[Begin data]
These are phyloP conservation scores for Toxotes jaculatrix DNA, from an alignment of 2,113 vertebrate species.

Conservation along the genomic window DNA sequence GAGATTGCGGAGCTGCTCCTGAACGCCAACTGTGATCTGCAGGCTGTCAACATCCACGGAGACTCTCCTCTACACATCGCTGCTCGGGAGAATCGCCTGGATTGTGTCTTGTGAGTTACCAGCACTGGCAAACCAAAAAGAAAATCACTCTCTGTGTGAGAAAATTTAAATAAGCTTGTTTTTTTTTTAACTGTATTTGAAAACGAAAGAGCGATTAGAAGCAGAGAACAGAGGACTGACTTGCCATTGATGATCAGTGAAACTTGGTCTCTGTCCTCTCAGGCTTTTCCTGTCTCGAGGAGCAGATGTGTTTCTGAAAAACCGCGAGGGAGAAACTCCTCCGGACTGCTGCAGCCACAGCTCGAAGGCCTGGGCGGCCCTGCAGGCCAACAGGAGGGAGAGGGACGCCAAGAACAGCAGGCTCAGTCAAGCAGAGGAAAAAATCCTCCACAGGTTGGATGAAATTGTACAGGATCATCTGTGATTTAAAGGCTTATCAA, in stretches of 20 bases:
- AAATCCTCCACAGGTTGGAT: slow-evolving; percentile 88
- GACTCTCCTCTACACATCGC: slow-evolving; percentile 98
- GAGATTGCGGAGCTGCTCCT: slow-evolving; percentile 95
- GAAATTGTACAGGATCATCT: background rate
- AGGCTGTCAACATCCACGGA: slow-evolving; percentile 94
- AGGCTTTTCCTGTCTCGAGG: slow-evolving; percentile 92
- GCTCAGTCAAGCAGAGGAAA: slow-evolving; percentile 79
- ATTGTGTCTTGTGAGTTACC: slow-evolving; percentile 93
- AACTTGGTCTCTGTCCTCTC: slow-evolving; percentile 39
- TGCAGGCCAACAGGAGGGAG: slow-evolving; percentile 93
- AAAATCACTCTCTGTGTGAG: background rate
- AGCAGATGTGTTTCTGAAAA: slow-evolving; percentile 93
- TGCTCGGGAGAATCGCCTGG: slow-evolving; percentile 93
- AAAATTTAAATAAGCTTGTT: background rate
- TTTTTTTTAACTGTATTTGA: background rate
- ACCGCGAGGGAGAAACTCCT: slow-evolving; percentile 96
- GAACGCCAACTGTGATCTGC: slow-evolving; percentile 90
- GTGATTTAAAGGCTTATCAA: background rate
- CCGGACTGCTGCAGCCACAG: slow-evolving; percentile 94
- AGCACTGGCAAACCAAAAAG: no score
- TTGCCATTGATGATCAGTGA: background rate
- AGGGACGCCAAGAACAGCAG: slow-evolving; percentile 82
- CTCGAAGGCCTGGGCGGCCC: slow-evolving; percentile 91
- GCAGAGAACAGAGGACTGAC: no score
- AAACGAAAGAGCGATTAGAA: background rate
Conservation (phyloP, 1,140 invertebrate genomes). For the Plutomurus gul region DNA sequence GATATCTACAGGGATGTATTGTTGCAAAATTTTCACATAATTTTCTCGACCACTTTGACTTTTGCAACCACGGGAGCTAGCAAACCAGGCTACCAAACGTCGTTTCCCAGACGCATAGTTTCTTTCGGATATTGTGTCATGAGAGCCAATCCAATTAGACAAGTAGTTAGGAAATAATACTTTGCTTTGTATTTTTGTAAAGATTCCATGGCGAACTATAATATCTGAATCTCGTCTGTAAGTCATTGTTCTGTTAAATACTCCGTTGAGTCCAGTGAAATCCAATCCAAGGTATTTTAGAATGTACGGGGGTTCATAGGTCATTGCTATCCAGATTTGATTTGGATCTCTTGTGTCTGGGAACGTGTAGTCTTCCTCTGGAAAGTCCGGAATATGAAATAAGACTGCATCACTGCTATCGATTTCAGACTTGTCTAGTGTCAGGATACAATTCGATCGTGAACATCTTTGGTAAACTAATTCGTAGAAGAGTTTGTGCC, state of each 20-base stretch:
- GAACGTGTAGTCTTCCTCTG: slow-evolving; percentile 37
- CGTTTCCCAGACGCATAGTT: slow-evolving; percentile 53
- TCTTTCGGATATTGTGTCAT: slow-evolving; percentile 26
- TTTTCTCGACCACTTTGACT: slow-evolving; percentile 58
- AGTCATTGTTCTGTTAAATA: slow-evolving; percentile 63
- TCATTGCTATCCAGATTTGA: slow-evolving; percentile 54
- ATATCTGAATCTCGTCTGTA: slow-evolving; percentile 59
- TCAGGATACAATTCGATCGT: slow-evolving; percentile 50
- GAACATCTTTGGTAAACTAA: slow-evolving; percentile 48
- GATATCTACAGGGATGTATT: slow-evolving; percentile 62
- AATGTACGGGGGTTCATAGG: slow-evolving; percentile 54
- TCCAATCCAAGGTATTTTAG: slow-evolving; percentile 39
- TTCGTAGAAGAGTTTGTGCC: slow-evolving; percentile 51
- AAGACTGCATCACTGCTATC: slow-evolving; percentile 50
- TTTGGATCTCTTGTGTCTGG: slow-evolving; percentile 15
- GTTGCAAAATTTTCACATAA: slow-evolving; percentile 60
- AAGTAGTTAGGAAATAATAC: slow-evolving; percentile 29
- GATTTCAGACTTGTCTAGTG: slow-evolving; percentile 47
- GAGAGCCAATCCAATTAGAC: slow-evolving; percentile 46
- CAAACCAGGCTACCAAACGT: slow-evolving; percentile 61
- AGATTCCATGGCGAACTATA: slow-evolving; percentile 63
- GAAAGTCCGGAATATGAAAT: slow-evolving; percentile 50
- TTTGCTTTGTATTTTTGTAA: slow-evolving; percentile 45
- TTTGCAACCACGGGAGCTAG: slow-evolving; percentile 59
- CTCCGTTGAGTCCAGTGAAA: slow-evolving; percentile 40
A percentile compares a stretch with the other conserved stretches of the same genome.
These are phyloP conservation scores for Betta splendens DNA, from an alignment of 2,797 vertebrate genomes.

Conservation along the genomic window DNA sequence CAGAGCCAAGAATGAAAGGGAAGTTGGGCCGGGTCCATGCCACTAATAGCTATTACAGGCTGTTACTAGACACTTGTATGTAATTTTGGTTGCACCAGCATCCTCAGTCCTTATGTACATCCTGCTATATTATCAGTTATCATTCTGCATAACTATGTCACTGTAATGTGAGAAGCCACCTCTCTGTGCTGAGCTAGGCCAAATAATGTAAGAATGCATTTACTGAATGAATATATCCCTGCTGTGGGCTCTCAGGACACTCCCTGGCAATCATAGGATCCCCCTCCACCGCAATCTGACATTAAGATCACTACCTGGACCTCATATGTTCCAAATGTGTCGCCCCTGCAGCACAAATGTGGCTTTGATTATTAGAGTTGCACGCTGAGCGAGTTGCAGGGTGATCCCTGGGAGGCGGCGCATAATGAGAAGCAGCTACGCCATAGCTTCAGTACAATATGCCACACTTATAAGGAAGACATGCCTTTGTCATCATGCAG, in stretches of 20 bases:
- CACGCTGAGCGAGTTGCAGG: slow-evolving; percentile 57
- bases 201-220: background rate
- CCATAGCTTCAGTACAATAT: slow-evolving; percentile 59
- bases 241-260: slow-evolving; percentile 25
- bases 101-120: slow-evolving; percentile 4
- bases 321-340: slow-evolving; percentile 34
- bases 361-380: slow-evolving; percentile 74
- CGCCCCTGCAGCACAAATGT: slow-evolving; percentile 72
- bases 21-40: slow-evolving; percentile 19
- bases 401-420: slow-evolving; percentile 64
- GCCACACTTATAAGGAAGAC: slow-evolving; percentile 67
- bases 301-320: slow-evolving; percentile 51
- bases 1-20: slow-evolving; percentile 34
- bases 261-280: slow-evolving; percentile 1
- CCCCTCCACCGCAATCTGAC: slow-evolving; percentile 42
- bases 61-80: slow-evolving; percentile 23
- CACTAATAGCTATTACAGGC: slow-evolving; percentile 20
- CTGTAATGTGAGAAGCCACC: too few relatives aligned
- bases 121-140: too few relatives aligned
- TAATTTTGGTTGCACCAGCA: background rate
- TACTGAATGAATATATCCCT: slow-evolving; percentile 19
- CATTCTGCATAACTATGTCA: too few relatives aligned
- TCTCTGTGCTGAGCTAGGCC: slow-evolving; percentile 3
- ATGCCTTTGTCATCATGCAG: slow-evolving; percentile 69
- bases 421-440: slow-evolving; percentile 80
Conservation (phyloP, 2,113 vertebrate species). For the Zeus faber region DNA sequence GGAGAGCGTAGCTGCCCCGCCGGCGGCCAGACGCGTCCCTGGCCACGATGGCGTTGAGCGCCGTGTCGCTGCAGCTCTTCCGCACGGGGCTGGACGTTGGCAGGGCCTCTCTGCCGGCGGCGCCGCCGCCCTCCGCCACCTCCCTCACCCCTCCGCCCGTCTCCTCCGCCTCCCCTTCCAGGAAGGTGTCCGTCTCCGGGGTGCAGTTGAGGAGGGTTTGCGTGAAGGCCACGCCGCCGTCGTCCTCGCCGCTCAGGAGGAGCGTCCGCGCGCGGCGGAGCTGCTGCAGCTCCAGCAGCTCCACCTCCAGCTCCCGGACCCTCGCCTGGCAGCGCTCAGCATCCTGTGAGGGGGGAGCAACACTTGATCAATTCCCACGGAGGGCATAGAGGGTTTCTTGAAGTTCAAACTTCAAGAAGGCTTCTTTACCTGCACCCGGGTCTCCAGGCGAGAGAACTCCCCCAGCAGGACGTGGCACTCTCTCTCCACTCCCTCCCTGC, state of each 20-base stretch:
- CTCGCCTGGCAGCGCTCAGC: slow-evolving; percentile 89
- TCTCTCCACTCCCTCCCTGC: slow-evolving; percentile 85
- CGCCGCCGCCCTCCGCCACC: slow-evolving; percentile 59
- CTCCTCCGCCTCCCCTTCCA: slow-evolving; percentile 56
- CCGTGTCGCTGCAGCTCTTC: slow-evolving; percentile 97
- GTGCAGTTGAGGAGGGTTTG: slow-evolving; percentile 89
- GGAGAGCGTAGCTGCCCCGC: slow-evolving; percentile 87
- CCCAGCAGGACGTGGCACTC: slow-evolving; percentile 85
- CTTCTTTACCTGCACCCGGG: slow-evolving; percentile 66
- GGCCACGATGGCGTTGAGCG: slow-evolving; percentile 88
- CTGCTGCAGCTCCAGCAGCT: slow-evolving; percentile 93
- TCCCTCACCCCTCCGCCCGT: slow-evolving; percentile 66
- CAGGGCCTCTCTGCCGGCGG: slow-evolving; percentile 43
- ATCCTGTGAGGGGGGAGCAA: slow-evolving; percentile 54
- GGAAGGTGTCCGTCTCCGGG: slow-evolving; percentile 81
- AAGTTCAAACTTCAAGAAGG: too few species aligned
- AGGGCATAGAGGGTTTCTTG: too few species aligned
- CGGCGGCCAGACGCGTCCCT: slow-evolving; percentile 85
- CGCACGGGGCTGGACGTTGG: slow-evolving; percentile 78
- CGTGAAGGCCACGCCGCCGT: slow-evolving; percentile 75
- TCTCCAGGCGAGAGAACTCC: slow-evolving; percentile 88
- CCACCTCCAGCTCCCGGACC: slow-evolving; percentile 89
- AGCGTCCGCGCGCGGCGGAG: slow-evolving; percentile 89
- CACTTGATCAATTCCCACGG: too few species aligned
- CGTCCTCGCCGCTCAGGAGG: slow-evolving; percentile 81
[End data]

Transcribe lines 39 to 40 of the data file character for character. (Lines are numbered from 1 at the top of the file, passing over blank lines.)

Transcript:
- AATGTACGGGGGTTCATAGG: slow-evolving; percentile 54
- TCCAATCCAAGGTATTTTAG: slow-evolving; percentile 39